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Tansy ragwort

Tansy ragwort

Tansy ragwort

(Senecio jacobaea)

Priority: -  Control

Tags: Agricultural | Medicinal | Toxic

Overview

Identification

Ragged looking plant up to 1 metre tall. Plants have one to several upright stems that are branched near the top.

During the first year tansy ragwort forms a rosette with dark green, ruffled (lobed) leaves on purple stems. Leaves on second year plants are alternate, dark green on top, whitish-green underneath, with deeply cut, blunt-toothed lobes and a ragged, ruffled appearance.

Flowers are bright, yellow, and daisy-like arranged in a dense, flat-topped cluster near the top of the stem.

Reproduction

Biennial or short-lived perennial. Reproduces mostly from seed, but will reproduce vegetatively (from root and stem fragments) if disturbed (i.e., mowed or hand pulled). Seeds can be viable up to 15 years depending on depth in the soil. Tilling, grazing, or other disturbance will cause dormant seeds to germinate. Plants that go to seed die at the end of the season.

Habitat & Ecology

Found on disturbed sites and bare ground in grazed pastures, roadsides, vacant non-crop lands, and on forest clear-cuts.

Impacts

Reduces forage available for grazing, contaminates crops; poisonous to livestock and wildlife.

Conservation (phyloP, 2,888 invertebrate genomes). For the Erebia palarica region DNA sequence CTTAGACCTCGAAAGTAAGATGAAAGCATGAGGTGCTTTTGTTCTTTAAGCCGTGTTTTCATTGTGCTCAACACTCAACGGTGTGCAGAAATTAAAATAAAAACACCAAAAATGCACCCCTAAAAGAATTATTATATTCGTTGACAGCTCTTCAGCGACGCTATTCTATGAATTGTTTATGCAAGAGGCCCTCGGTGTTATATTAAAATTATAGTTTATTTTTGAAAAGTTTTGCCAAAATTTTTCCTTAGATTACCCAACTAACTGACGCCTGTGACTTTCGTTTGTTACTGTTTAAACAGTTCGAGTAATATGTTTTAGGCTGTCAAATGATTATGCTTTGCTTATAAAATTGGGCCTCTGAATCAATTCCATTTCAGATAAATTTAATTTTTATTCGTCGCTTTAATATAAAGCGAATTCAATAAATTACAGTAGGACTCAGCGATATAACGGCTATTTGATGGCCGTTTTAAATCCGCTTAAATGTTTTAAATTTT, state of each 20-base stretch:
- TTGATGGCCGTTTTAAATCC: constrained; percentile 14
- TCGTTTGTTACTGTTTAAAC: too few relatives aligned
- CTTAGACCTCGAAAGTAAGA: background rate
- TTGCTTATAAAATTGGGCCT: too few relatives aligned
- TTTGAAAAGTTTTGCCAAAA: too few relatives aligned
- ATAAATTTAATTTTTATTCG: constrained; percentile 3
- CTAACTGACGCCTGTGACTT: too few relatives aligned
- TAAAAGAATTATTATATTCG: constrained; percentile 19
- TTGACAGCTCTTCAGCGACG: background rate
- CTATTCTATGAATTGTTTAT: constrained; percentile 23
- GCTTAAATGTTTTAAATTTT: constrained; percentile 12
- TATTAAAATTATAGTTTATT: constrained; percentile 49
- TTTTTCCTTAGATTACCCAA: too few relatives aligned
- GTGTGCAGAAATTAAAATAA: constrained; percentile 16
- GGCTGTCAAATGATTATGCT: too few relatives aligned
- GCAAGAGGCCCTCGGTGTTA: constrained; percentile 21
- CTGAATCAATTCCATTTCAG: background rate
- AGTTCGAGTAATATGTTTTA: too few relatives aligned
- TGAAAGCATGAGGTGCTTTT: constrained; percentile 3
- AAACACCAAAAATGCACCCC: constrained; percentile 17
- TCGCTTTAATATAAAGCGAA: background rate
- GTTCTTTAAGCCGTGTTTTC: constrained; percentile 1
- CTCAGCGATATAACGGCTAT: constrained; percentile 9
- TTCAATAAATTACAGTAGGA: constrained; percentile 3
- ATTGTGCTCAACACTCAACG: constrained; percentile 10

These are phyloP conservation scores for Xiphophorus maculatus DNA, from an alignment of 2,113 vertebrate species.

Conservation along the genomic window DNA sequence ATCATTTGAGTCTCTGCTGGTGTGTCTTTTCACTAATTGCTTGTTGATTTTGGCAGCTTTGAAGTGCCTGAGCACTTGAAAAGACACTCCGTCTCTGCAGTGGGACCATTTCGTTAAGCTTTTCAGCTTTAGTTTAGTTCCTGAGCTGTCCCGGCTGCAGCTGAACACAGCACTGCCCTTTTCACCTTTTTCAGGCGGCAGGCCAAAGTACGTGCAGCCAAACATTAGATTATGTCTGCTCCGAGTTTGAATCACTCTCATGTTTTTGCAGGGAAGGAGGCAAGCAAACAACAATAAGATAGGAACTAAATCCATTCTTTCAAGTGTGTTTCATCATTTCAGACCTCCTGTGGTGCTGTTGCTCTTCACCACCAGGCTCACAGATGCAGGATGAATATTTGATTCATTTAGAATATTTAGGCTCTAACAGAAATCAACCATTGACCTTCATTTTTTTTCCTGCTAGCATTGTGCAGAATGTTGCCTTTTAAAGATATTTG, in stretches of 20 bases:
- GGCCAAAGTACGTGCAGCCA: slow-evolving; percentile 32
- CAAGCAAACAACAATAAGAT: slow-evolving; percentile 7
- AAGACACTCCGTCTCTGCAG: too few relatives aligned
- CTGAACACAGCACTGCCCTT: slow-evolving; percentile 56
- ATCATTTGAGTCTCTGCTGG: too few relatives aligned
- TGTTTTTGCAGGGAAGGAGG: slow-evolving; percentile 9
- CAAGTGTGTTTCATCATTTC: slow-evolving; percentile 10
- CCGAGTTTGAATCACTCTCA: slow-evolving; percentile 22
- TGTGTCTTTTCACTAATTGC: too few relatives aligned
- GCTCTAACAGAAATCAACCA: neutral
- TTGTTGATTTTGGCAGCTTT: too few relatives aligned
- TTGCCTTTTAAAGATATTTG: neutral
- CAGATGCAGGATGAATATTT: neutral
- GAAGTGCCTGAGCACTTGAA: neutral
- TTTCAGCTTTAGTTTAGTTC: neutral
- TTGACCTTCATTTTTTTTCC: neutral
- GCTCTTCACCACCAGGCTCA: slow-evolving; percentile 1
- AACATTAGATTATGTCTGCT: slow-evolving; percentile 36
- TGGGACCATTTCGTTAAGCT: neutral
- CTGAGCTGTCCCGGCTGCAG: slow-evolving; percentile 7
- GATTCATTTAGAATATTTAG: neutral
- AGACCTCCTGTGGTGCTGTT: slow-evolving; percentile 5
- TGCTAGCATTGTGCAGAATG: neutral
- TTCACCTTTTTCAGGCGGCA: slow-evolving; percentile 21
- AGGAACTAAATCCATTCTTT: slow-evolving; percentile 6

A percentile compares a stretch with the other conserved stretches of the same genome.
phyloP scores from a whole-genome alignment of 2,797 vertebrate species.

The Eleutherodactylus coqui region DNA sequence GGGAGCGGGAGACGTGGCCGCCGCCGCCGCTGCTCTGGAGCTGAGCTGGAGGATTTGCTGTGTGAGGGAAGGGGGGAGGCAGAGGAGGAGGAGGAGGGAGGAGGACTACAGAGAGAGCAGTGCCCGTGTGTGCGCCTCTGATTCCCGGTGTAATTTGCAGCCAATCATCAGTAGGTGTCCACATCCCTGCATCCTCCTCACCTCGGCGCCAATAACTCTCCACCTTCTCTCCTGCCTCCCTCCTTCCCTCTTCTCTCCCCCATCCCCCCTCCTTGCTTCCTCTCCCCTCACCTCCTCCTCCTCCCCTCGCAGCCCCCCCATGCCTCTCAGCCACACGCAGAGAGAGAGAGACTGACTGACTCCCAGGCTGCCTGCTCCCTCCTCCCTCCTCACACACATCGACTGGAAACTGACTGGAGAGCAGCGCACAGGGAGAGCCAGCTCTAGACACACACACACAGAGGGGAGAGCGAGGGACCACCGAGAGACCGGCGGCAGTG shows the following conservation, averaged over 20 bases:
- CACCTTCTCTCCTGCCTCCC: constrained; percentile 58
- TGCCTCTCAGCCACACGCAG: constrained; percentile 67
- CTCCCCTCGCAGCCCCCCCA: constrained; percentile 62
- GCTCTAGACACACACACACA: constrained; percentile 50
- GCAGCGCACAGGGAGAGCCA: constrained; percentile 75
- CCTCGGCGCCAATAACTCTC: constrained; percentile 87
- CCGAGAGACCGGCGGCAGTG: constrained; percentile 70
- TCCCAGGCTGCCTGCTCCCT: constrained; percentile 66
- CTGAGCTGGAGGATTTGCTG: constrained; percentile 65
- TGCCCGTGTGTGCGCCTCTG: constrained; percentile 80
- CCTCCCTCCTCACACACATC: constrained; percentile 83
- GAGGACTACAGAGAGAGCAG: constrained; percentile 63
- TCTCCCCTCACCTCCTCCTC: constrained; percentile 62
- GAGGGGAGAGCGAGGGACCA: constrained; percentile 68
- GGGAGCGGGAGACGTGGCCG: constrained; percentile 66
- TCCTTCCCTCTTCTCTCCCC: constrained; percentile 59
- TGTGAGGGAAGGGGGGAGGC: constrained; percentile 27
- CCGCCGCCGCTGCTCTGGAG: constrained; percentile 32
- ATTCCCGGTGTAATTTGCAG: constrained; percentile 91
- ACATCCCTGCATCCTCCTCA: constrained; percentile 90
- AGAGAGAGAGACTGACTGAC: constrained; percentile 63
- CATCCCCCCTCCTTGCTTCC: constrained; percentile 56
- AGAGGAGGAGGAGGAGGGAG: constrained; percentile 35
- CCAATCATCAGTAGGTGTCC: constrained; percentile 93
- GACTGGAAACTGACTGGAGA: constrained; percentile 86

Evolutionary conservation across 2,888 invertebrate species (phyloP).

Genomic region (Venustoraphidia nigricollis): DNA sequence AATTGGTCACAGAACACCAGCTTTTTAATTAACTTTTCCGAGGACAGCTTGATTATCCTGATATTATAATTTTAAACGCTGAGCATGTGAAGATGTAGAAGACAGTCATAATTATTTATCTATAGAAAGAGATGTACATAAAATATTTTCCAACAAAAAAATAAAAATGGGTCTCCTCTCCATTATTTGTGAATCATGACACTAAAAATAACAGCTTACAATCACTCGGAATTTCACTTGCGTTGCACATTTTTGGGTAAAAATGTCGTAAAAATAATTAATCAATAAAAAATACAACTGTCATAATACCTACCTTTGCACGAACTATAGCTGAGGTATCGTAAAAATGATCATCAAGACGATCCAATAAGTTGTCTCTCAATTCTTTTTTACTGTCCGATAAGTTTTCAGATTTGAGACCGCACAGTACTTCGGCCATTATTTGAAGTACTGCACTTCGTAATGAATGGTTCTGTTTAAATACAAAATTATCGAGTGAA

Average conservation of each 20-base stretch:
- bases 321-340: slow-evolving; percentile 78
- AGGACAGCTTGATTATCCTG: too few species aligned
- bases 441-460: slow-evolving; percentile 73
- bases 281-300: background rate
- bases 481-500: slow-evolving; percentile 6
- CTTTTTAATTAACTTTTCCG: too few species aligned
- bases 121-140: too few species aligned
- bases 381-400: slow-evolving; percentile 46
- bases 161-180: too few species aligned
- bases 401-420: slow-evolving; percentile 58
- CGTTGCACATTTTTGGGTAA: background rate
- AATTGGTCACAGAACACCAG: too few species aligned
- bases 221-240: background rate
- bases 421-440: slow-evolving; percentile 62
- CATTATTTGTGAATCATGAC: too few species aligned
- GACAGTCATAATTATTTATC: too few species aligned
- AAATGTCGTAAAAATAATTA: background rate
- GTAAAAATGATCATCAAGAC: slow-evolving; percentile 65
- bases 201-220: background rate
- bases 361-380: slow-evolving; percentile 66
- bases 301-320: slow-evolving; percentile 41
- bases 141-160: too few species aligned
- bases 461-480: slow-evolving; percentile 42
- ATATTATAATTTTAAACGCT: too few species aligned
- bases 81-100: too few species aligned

Management

Hand pulling can be effective in small infestations where followed up with re-treatment. Entire root mass must be removed if this method is used. Repeated mowing before flowering can be done to prevent seed production however be aware that vegetative reproduction is stimulated by mowing, grazing, or poor hand removal if the entire root mass is not removed. If plants are hand pulled or cut prior to flowering the plant material may be left on site to decompose. If after flowering, all plant parts including flower heads should be bagged and incinerated or buried deeply at a landfill.

Tansy ragwort is under biocontrol in BC: a defoliating moth (Tyria jacobaeae), seedhead fly (Hylemya seneciella also known as Botanophila seneciella), root feeding beetles (Longitarsis flavicorni, Longitarsis jacobaeae), and root crown feeding moth (Cochylis atricapitana) have been effective in controlling tansy ragwort in many areas of the Fraser Valley.